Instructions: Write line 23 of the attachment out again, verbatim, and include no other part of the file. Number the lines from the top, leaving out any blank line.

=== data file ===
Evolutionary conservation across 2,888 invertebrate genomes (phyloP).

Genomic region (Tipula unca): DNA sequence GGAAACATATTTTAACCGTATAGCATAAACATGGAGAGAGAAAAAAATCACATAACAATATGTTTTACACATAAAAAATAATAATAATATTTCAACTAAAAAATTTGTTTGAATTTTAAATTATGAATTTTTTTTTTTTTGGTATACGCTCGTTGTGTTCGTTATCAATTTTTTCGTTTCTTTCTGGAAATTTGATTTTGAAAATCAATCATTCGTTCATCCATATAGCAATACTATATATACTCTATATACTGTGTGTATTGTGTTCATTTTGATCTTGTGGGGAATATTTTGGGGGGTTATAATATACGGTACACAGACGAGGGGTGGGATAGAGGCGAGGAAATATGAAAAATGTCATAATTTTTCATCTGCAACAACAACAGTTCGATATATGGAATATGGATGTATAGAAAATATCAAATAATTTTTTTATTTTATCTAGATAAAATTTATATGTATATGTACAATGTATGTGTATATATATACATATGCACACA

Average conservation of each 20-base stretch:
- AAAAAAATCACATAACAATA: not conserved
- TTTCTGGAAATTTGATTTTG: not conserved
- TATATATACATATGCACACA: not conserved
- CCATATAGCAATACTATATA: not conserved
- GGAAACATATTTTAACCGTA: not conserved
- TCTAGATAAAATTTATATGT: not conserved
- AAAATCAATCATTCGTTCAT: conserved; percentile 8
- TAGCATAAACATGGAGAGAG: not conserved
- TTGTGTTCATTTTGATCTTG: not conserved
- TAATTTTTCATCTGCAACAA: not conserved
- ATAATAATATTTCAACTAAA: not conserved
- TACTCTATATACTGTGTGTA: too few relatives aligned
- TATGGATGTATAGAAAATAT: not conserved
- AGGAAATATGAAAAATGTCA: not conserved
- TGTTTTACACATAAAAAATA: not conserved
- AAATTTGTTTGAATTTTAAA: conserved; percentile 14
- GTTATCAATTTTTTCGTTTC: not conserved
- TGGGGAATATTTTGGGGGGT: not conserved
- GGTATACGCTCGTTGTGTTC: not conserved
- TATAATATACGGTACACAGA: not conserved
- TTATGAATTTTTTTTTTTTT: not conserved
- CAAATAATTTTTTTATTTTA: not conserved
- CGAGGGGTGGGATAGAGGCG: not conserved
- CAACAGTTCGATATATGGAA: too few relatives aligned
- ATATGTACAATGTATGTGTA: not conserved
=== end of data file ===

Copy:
- TATAATATACGGTACACAGA: not conserved